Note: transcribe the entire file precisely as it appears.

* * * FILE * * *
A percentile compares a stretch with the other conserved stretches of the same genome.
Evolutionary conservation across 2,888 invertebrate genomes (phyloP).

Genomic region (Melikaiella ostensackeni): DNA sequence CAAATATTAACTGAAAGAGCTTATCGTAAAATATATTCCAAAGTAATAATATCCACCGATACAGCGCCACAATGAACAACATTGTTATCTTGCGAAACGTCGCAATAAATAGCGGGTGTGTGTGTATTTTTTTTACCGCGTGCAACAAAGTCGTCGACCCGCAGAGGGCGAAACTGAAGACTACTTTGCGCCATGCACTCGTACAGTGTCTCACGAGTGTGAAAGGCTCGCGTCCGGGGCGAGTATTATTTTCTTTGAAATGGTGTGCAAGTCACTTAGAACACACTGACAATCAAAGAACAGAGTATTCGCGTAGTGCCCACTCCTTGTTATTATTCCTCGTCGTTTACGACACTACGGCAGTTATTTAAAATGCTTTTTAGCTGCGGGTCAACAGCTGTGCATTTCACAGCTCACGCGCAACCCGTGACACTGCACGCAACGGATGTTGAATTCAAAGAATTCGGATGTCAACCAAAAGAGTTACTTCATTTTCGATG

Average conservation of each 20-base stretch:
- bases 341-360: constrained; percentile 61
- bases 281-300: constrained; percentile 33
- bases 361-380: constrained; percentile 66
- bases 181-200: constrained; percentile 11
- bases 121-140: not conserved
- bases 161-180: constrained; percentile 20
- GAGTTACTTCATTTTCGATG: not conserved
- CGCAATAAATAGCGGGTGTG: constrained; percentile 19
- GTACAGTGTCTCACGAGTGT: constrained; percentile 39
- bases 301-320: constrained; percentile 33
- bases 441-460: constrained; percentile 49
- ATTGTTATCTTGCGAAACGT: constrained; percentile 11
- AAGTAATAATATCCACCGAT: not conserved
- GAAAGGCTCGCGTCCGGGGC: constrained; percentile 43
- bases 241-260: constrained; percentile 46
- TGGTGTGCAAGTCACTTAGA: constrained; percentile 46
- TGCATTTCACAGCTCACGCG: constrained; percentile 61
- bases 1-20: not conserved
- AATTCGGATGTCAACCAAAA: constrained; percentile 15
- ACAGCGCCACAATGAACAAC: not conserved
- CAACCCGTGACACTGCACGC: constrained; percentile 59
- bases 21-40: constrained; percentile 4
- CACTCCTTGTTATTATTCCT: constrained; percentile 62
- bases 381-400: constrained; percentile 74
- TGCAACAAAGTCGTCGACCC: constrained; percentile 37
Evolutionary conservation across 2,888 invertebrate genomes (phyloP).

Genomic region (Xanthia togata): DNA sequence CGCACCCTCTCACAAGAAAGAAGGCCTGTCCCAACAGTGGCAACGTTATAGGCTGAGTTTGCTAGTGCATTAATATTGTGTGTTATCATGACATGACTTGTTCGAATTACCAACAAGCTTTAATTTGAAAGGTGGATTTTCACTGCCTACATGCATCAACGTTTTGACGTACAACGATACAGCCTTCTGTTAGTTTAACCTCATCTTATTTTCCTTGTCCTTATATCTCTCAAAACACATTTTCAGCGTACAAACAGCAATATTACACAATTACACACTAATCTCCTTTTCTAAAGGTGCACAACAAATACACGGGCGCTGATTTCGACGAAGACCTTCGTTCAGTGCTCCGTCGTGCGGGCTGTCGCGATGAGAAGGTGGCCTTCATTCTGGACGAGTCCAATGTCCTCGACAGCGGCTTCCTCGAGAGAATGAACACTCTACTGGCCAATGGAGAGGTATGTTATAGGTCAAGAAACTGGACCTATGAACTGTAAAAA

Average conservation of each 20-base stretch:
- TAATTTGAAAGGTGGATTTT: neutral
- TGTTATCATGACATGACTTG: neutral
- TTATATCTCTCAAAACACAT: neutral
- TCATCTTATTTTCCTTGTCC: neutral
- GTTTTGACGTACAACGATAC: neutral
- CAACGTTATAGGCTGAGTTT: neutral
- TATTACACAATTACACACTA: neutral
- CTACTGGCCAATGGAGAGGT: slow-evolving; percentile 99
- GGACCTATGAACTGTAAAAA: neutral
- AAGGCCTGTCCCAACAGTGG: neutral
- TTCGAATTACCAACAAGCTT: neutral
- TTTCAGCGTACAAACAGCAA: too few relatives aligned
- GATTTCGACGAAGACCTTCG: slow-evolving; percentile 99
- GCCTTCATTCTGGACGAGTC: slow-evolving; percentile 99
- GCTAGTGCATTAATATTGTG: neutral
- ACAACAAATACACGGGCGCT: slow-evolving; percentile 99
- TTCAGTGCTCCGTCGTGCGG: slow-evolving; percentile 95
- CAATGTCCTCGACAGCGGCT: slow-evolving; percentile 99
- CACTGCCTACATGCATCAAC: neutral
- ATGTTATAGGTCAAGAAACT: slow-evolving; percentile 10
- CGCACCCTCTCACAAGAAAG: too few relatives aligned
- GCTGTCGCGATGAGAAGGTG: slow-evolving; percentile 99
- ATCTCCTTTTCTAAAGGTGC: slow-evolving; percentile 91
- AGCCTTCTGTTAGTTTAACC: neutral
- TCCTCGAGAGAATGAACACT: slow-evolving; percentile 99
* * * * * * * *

A percentile compares a stretch with the other conserved stretches of the same genome.
Evolutionary conservation across 2,888 invertebrate genomes (phyloP).

Genomic region (Melikaiella ostensackeni): DNA sequence CAAATATTAACTGAAAGAGCTTATCGTAAAATATATTCCAAAGTAATAATATCCACCGATACAGCGCCACAATGAACAACATTGTTATCTTGCGAAACGTCGCAATAAATAGCGGGTGTGTGTGTATTTTTTTTACCGCGTGCAACAAAGTCGTCGACCCGCAGAGGGCGAAACTGAAGACTACTTTGCGCCATGCACTCGTACAGTGTCTCACGAGTGTGAAAGGCTCGCGTCCGGGGCGAGTATTATTTTCTTTGAAATGGTGTGCAAGTCACTTAGAACACACTGACAATCAAAGAACAGAGTATTCGCGTAGTGCCCACTCCTTGTTATTATTCCTCGTCGTTTACGACACTACGGCAGTTATTTAAAATGCTTTTTAGCTGCGGGTCAACAGCTGTGCATTTCACAGCTCACGCGCAACCCGTGACACTGCACGCAACGGATGTTGAATTCAAAGAATTCGGATGTCAACCAAAAGAGTTACTTCATTTTCGATG

Average conservation of each 20-base stretch:
- bases 341-360: constrained; percentile 61
- bases 281-300: constrained; percentile 33
- bases 361-380: constrained; percentile 66
- bases 181-200: constrained; percentile 11
- bases 121-140: not conserved
- bases 161-180: constrained; percentile 20
- GAGTTACTTCATTTTCGATG: not conserved
- CGCAATAAATAGCGGGTGTG: constrained; percentile 19
- GTACAGTGTCTCACGAGTGT: constrained; percentile 39
- bases 301-320: constrained; percentile 33
- bases 441-460: constrained; percentile 49
- ATTGTTATCTTGCGAAACGT: constrained; percentile 11
- AAGTAATAATATCCACCGAT: not conserved
- GAAAGGCTCGCGTCCGGGGC: constrained; percentile 43
- bases 241-260: constrained; percentile 46
- TGGTGTGCAAGTCACTTAGA: constrained; percentile 46
- TGCATTTCACAGCTCACGCG: constrained; percentile 61
- bases 1-20: not conserved
- AATTCGGATGTCAACCAAAA: constrained; percentile 15
- ACAGCGCCACAATGAACAAC: not conserved
- CAACCCGTGACACTGCACGC: constrained; percentile 59
- bases 21-40: constrained; percentile 4
- CACTCCTTGTTATTATTCCT: constrained; percentile 62
- bases 381-400: constrained; percentile 74
- TGCAACAAAGTCGTCGACCC: constrained; percentile 37
Evolutionary conservation across 2,888 invertebrate genomes (phyloP).

Genomic region (Xanthia togata): DNA sequence CGCACCCTCTCACAAGAAAGAAGGCCTGTCCCAACAGTGGCAACGTTATAGGCTGAGTTTGCTAGTGCATTAATATTGTGTGTTATCATGACATGACTTGTTCGAATTACCAACAAGCTTTAATTTGAAAGGTGGATTTTCACTGCCTACATGCATCAACGTTTTGACGTACAACGATACAGCCTTCTGTTAGTTTAACCTCATCTTATTTTCCTTGTCCTTATATCTCTCAAAACACATTTTCAGCGTACAAACAGCAATATTACACAATTACACACTAATCTCCTTTTCTAAAGGTGCACAACAAATACACGGGCGCTGATTTCGACGAAGACCTTCGTTCAGTGCTCCGTCGTGCGGGCTGTCGCGATGAGAAGGTGGCCTTCATTCTGGACGAGTCCAATGTCCTCGACAGCGGCTTCCTCGAGAGAATGAACACTCTACTGGCCAATGGAGAGGTATGTTATAGGTCAAGAAACTGGACCTATGAACTGTAAAAA

Average conservation of each 20-base stretch:
- TAATTTGAAAGGTGGATTTT: neutral
- TGTTATCATGACATGACTTG: neutral
- TTATATCTCTCAAAACACAT: neutral
- TCATCTTATTTTCCTTGTCC: neutral
- GTTTTGACGTACAACGATAC: neutral
- CAACGTTATAGGCTGAGTTT: neutral
- TATTACACAATTACACACTA: neutral
- CTACTGGCCAATGGAGAGGT: slow-evolving; percentile 99
- GGACCTATGAACTGTAAAAA: neutral
- AAGGCCTGTCCCAACAGTGG: neutral
- TTCGAATTACCAACAAGCTT: neutral
- TTTCAGCGTACAAACAGCAA: too few relatives aligned
- GATTTCGACGAAGACCTTCG: slow-evolving; percentile 99
- GCCTTCATTCTGGACGAGTC: slow-evolving; percentile 99
- GCTAGTGCATTAATATTGTG: neutral
- ACAACAAATACACGGGCGCT: slow-evolving; percentile 99
- TTCAGTGCTCCGTCGTGCGG: slow-evolving; percentile 95
- CAATGTCCTCGACAGCGGCT: slow-evolving; percentile 99
- CACTGCCTACATGCATCAAC: neutral
- ATGTTATAGGTCAAGAAACT: slow-evolving; percentile 10
- CGCACCCTCTCACAAGAAAG: too few relatives aligned
- GCTGTCGCGATGAGAAGGTG: slow-evolving; percentile 99
- ATCTCCTTTTCTAAAGGTGC: slow-evolving; percentile 91
- AGCCTTCTGTTAGTTTAACC: neutral
- TCCTCGAGAGAATGAACACT: slow-evolving; percentile 99